So last year you were there when the Lieutenant Governor spoke to the group and this year you heard the Governor in the video. She wasn't able to attend, but she did a video ahead of time. What does that mean to you to know that at the highest level Michigan officials are committed to this program?

Zaya Wright:

To me it means a lot because I feel like that shows how many people actually are there to support us and really want to see more people like us in their field, and I feel like that is an amazing thing and that motivates me to keep going and furthering the knowledge that I do know about civil engineering, because I've wanted to before. But because of seeing how people need us, no matter what color, no matter what gender, I think that that is a great thing to see.

Zaya Wright:

It encourages us to keep going.

Jeff Cranson:

Yeah, absolutely, and I think you know that it's very important for any organization private or public government, you know, a private industry, whatever to have people in the field that represent the people that they're working for, so that they can see themselves in them.

Zaya Wright:

Yeah, I really enjoyed that with the TDRP program and it has taught me a lot, not only having to deal with my major, but also having to deal with people and converse with other people and having a different opinion, but still being able to collaborate on the things that are most important to us.

Jeff Cranson:

Well, Zaya, congratulations on your graduation and for what I'm sure is going to be a job offer coming your way soon and a rewarding career. And thank you for coming to Michigan and, you know, being part of this program and helping to keep it going and make it thrive.

Zaya Wright:

Thank you, I hope I answered your questions as good as I can. I'm sorry for the cars in the background. I'm out in the fields right now.

Jeff Cranson:

Yeah, no, and I knew that would be the case, and you did answer very well on your. You're a great spokesperson for the program, so you can. I'm sure that James will be happy to have you continue to be an ambassador in future years.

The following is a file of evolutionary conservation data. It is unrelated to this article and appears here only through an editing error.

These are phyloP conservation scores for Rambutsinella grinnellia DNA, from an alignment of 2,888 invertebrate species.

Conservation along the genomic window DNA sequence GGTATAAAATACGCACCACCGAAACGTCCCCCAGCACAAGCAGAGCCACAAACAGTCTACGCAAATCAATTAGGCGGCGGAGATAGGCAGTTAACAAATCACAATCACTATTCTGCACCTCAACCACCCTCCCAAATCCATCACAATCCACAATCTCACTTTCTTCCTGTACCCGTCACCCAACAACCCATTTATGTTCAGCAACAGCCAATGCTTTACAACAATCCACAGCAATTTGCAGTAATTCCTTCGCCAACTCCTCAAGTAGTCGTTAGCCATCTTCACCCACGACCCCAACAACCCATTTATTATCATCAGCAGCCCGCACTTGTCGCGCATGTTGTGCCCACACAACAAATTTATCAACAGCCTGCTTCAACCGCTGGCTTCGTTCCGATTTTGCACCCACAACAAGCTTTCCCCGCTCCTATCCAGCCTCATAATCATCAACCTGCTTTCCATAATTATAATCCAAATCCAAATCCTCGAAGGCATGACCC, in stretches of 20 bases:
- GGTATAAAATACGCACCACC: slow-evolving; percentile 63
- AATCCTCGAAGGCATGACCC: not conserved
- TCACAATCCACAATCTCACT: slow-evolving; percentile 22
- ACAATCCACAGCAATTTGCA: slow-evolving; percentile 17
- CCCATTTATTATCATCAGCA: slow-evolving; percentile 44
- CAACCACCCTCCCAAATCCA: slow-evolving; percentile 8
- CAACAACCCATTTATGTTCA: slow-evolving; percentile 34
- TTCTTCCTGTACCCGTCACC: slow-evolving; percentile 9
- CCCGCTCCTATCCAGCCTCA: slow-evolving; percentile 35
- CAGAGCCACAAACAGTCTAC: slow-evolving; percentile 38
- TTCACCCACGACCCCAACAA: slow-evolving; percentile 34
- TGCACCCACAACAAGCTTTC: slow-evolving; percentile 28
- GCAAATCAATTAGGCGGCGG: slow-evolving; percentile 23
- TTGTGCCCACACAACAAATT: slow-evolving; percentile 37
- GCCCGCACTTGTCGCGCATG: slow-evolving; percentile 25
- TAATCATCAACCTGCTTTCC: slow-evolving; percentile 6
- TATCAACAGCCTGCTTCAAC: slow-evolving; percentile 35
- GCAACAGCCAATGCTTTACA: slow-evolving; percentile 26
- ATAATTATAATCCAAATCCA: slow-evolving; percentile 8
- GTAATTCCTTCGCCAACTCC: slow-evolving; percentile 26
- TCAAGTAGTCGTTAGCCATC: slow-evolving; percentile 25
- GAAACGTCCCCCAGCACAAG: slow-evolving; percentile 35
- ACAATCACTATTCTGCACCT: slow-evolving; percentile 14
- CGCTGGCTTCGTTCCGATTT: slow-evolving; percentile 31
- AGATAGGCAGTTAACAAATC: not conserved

Zaya Wright:

Yes, sir, I was talking to him the other day and I really do want to be a part of this program because I enjoy seeing people like myself that really haven't had the experience come to Michigan and get that experience and possibly get job offers from it.

Jeff Cranson:

Yeah, that's great. Well, thank you very much once again and best of luck to you.

Zaya Wright:

Thank you.

Jeff Cranson:

I'd like to thank you once more for tuning in to Talking Michigan Transportation. You can find show notes and more on Apple podcasts or Buzzsprout. I also want to acknowledge the talents of people who help make this a reality each week, starting with Randy Debler, who skillfully edits the audio, Jesse Ball, who proofs the content, Courtney Bates, who posts the podcast of various platforms, and Jacke Salinas, who transcribes the audio to make it accessible to all.

Transportation Diversity Recruitment Program Success
MDOT TDRP Program and Impact
Civil Engineering Internship and Future Opportunities
Continuing as an Ambassador and Acknowledgements